When Herb Felsenfeld and his wife, Gail Newman, look out the window of the Bernal Heights home they’ve lived in for more than 30 years, they see a vacant hilly lot grown in with tall grass, stretching up in the direction of nearby Bernal Heights Park.
The surrounding area has become quite popular. Earlier this year, real estate firm Redfin crowned Bernal Heights the nation’s No. 1 “hottest neighborhood,” its desirability ranked using “a combination of big-data analysis and real-life human experience,” according to the company blog.
There are plans to build two new single-family homes on the slope directly above them, causing a bit of a neighborhood stir. But one detail about this particular site — perched high atop Folsom Street on the eastern slope of Bernal Hill — has neighbors on edge.
Below the surface, extending up a 35 percent grade, is a natural gas pipeline owned and operated by Pacific Gas and Electric Co.
Property records designate it as Line 109, and it traverses the Bernal Heights neighborhood from farther south, running up Folsom Street. Two orange-and-white striped markers stake out its trajectory uphill, with an orange sticker on the back proclaiming, “Warning: Gas Pipeline.”
It’s serviced the area for at least 30 years, perhaps much longer, qualifying it as an aging piece of infrastructure. Felsenfeld, Newman, and neighbor Deborah Gerson say they’re worried that performing excavation on the slope for a road and new home foundations poses a safety threat.
Newman said she was especially perplexed by the San Francisco Planning Department’s issuance of a waiver of an environmental impact review, which is routine for a project of this size, citing no unusual circumstances. “I’m like, wait a minute,” she said. “There’s a pipeline here.”
One would think that any sort of risk would be eliminated by routine safety protocols. But it gets complicated when one considers that PG&E is under federal indictment for criminal negligence for its alleged failure to keep up with pipeline maintenance, due in part to sloppy recordkeeping. There may indeed be little risk involved with the new construction at this site — but then again, the neighbors’ concerns raise questions about whether adequate measures are in place to guarantee safety in this and other situations.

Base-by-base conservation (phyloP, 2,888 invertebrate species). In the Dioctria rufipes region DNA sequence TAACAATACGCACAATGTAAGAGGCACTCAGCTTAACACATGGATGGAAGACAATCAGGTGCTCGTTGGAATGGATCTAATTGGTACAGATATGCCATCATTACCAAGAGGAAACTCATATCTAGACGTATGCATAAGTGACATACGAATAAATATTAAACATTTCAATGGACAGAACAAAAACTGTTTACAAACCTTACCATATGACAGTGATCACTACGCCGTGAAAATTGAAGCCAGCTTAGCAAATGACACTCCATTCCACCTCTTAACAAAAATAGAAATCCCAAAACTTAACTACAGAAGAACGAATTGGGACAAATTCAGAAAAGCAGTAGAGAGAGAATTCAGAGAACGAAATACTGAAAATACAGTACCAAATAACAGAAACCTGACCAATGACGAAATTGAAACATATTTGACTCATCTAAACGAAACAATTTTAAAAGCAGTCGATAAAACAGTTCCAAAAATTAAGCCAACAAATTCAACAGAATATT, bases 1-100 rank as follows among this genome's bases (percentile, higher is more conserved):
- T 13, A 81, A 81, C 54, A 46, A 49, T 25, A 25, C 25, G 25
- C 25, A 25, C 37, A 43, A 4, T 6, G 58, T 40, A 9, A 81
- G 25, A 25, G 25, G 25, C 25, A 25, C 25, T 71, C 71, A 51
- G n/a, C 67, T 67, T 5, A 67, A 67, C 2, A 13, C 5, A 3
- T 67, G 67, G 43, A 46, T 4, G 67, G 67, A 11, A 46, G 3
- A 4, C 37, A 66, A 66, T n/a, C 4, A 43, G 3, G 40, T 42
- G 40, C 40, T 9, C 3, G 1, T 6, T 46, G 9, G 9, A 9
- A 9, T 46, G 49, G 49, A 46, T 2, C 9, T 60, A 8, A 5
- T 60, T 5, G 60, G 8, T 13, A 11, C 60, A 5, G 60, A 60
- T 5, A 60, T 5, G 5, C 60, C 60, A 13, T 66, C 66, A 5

The criminal charges facing PG&E that were filed March 31 stem from an investigation launched in the wake of a fatal 2010 explosion in San Bruno caused by a pipeline rupture, which killed eight people and destroyed an entire neighborhood. The utility is fighting the charges in court and has reportedly invested $2.7 billion in shareholder dollars toward safety improvements since.
But according to the results of a regulatory audit on PG&E’s assessment of its own pipeline records that was undertaken to set things straight after the tragic explosion, crucial pipeline information is still missing or flawed, as the San Francisco Chronicle recently reported.
“Given the San Bruno disaster and the recent media revelations about PG&E’s pipes, we are wondering what information you have gathered on this subject,” Felsenfeld wrote in a letter to one of the housing developers, Fabien Lannoye. “Where exactly is Pipeline No. 109? How deeply is No. 109 buried? What is Pipeline No. 109 composed of? How big in diameter is Pipeline 109? How/with what are the pipe seams welded?”
He sent the same set of questions to PG&E. So far, Felsenfeld hasn’t received any answers. PG&E has also been stonewalling the developer’s information requests.